An icy Blue Hill Harbor sits in front of the town's wastewater treatment facility. The facility's outflow pipes gets blocked in extreme high tides and officials are working on plans to safeguard it as sea levels continue to rise. Credit: Ethan Genter / BDN

BLUE HILL, Maine — When extreme high tides roll into Blue Hill Harbor, officials know it’s going to cause problems at the town’s wastewater treatment facility.

Built along the harbor in 1975, the facility is one of the town’s most vulnerable assets and an example of public infrastructure in Hancock County — the county with the most coastline in Maine — that is at risk due to rising sea levels and climate change.

For the last few years, exceptionally high tides cause water levels to rise above the pipe that releases the final effluent from the facility. A chlorine tank where that effluent is disinfected is prone to back flooding in these tides, causing the filtration system at the aging facility to work overtime to get the seawater and effluent flowing back in the right direction.

The most recent example was over New Year’s weekend when an exceptionally high tide caused backups and even flooded the nearby town wharf. While these tides haven’t caused any major lasting damage yet, sea level rise predictions in the coming decades show more frequent flooding and problems are likely in store for the site.

“If we lose our wastewater treatment facility, it’s going to be detrimental to the town, to the hospital, to everybody involved,” said Shawna Ambrose, Blue Hill’s town administrator.

The ripples would also extend to neighboring towns that depend on Blue Hill’s grocery stores, schools and medical services.

“The other eight towns on the peninsula are all affected by one little wastewater facility in Blue Hill,” said Randy Curtis, a member of the Blue Hill sea level rise task force.

Town officials are looking at plans to safeguard the facility but expect it will cost several million dollars. Resolutions to its immediates issues are estimated to cost $3.5 million, according to an August report from Olver Associates. After that, estimates for the facility grow to more than $30 million for improvements over the next 20-plus years.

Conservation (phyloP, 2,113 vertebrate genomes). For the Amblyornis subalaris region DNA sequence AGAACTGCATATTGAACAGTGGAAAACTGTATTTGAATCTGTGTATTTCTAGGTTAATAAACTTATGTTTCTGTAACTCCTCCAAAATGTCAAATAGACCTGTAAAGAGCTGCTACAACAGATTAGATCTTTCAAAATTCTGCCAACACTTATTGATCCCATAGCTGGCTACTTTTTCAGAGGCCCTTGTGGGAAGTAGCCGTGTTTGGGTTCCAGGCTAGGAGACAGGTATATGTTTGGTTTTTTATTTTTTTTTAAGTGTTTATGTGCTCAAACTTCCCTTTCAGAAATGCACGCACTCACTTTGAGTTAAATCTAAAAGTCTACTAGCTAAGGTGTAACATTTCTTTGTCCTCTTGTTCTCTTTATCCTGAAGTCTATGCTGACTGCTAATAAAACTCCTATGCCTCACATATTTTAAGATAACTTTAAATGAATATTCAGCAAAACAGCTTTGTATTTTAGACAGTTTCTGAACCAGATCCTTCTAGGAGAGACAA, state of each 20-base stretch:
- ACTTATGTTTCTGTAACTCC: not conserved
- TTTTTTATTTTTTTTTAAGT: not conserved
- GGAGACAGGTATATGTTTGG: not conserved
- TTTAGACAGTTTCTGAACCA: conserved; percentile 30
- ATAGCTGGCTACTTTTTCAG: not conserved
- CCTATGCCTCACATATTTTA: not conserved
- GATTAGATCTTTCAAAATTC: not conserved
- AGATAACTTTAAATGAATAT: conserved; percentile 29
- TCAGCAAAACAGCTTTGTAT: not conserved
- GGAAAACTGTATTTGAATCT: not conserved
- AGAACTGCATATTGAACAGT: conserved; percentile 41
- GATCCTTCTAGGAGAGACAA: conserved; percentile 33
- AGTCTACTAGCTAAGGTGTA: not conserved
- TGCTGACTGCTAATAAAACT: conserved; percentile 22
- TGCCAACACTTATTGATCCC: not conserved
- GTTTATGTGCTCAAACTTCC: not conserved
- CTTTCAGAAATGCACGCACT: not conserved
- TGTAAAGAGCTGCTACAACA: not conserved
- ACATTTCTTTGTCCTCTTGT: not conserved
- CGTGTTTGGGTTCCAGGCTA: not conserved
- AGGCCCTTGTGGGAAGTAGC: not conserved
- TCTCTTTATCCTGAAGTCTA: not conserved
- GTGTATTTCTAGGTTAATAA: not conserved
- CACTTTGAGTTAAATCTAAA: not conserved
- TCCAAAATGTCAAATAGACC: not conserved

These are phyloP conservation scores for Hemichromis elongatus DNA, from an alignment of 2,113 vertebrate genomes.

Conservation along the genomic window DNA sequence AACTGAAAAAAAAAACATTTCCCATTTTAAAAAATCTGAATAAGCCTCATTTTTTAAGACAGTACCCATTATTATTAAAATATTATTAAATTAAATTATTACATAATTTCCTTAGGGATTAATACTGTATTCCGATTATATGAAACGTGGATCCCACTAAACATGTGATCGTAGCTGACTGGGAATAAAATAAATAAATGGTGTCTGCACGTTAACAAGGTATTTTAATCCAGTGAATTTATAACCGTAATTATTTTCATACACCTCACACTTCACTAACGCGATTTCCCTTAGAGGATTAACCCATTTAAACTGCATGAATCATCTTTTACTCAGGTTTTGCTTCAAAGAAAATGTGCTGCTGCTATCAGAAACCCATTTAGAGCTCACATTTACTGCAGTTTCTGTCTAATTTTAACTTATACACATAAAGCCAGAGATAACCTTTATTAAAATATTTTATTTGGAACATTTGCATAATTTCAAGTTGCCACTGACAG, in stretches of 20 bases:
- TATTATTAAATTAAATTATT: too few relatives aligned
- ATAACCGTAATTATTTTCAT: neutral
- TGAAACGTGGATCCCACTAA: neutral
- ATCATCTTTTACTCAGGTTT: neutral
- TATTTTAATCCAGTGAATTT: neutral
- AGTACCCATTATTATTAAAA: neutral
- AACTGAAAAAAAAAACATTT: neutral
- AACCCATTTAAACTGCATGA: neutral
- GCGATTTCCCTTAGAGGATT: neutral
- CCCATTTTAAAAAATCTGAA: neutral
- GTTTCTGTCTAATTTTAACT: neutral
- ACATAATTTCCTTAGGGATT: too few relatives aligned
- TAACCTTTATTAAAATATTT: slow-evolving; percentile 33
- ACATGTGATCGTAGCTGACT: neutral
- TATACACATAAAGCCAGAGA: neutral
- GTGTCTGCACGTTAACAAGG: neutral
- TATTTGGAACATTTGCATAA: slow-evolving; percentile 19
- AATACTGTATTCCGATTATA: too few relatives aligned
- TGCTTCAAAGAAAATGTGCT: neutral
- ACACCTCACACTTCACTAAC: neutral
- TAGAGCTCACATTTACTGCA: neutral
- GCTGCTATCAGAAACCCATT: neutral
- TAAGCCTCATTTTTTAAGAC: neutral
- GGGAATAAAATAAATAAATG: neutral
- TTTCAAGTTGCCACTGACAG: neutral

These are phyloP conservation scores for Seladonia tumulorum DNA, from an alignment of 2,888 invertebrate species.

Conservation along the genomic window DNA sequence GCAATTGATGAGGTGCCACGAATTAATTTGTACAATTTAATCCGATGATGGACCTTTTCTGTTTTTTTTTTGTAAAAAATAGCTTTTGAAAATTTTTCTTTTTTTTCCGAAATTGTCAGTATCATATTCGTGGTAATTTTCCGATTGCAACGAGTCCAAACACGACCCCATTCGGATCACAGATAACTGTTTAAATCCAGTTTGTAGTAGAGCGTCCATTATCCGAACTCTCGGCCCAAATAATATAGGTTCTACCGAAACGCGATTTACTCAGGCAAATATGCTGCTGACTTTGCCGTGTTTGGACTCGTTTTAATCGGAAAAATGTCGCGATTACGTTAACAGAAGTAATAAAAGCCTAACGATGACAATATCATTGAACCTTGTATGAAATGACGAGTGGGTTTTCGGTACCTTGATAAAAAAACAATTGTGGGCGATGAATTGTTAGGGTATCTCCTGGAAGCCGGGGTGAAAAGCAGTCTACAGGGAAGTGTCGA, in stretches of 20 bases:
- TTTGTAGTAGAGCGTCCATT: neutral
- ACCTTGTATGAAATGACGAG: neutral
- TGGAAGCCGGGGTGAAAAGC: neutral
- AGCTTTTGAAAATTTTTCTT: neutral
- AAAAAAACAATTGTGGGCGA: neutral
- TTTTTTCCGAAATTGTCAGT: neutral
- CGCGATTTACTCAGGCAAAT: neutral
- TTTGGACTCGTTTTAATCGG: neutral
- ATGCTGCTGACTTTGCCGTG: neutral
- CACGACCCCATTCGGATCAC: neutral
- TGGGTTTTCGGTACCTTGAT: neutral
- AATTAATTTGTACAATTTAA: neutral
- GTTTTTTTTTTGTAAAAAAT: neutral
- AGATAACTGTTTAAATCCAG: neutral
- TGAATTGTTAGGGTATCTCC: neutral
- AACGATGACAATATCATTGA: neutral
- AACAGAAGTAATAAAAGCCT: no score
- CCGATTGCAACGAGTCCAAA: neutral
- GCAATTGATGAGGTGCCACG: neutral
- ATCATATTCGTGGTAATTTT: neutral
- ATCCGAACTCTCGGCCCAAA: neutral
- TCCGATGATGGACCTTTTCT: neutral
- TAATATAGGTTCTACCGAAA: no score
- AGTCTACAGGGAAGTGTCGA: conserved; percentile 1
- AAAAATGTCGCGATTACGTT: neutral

The small town is now facing big decisions on how to make and fund these fixes. Ambrose said the town could turn to reserves to help pay for it, use America Rescue Plan Act money or look for grants, but will most likely have to borrow money for the project.

The town is considering raising the facility, and Olver is expected to produce more detailed estimates on how much things might cost, Ambrose said.

Blue Hill is not alone in these decisions. A 2020 state report found that a 1.6-foot rise in sea level inundation flooding could cost wastewater treatment plants from York to Machias millions of dollars.

The Blue Hill sea level rise task force advised the town to be ready to manage 1.1 to 1.8 feet of sea level rise by 2050 and 3 to 4.6 feet by 2100 and prepare for scenarios about twice as high. Depending on how much sea levels continue to rise, the town wharf, fire station and a cemetery could all be in the line of fire, too.

Stonington’s downtown is right on the water and the island has been looking to bolster several of its roads, docks and other infrastructure against rising water levels and climate change. Transportation throughout the county is also a big concern, said Jarod Farn-Guillette, the executive director of the Hancock County Planning Commission.

He’s been developing maps that show public infrastructure at risk from rising tides, storm surges and sunny day flooding. They show several culverts are susceptible to flooding and could lead to certain areas being cut off.

“A lot of these smaller cross culverts from Penobscot to Brooklin to Segwick, it doesn’t look good,” Farn-Guillette said.